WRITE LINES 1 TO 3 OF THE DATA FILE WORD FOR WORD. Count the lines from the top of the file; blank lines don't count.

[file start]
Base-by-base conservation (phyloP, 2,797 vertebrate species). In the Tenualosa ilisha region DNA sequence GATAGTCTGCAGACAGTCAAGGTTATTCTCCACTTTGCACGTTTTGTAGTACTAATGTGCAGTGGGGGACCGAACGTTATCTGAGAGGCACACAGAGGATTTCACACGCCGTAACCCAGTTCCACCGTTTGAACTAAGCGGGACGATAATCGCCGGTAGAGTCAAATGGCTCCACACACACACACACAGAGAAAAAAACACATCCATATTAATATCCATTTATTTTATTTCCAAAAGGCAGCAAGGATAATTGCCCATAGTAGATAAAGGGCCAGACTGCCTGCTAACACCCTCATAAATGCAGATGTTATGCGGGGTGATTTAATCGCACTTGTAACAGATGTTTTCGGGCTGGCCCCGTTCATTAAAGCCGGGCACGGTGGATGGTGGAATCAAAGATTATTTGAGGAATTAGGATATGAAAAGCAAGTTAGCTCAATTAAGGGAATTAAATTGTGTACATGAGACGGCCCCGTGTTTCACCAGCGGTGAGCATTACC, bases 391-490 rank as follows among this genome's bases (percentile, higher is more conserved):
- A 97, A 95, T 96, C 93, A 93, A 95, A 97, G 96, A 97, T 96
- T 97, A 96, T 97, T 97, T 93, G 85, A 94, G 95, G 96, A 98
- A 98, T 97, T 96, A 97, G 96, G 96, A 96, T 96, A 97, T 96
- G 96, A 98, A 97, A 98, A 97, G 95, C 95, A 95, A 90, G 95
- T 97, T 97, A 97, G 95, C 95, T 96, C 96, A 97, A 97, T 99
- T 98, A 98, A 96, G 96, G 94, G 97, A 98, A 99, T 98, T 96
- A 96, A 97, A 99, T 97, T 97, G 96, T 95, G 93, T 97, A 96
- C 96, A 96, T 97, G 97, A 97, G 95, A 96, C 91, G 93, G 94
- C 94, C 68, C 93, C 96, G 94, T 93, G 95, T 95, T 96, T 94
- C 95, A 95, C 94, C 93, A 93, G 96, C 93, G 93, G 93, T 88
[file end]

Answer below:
Base-by-base conservation (phyloP, 2,797 vertebrate species). In the Tenualosa ilisha region DNA sequence GATAGTCTGCAGACAGTCAAGGTTATTCTCCACTTTGCACGTTTTGTAGTACTAATGTGCAGTGGGGGACCGAACGTTATCTGAGAGGCACACAGAGGATTTCACACGCCGTAACCCAGTTCCACCGTTTGAACTAAGCGGGACGATAATCGCCGGTAGAGTCAAATGGCTCCACACACACACACACAGAGAAAAAAACACATCCATATTAATATCCATTTATTTTATTTCCAAAAGGCAGCAAGGATAATTGCCCATAGTAGATAAAGGGCCAGACTGCCTGCTAACACCCTCATAAATGCAGATGTTATGCGGGGTGATTTAATCGCACTTGTAACAGATGTTTTCGGGCTGGCCCCGTTCATTAAAGCCGGGCACGGTGGATGGTGGAATCAAAGATTATTTGAGGAATTAGGATATGAAAAGCAAGTTAGCTCAATTAAGGGAATTAAATTGTGTACATGAGACGGCCCCGTGTTTCACCAGCGGTGAGCATTACC, bases 391-490 rank as follows among this genome's bases (percentile, higher is more conserved):
- A 97, A 95, T 96, C 93, A 93, A 95, A 97, G 96, A 97, T 96
- T 97, A 96, T 97, T 97, T 93, G 85, A 94, G 95, G 96, A 98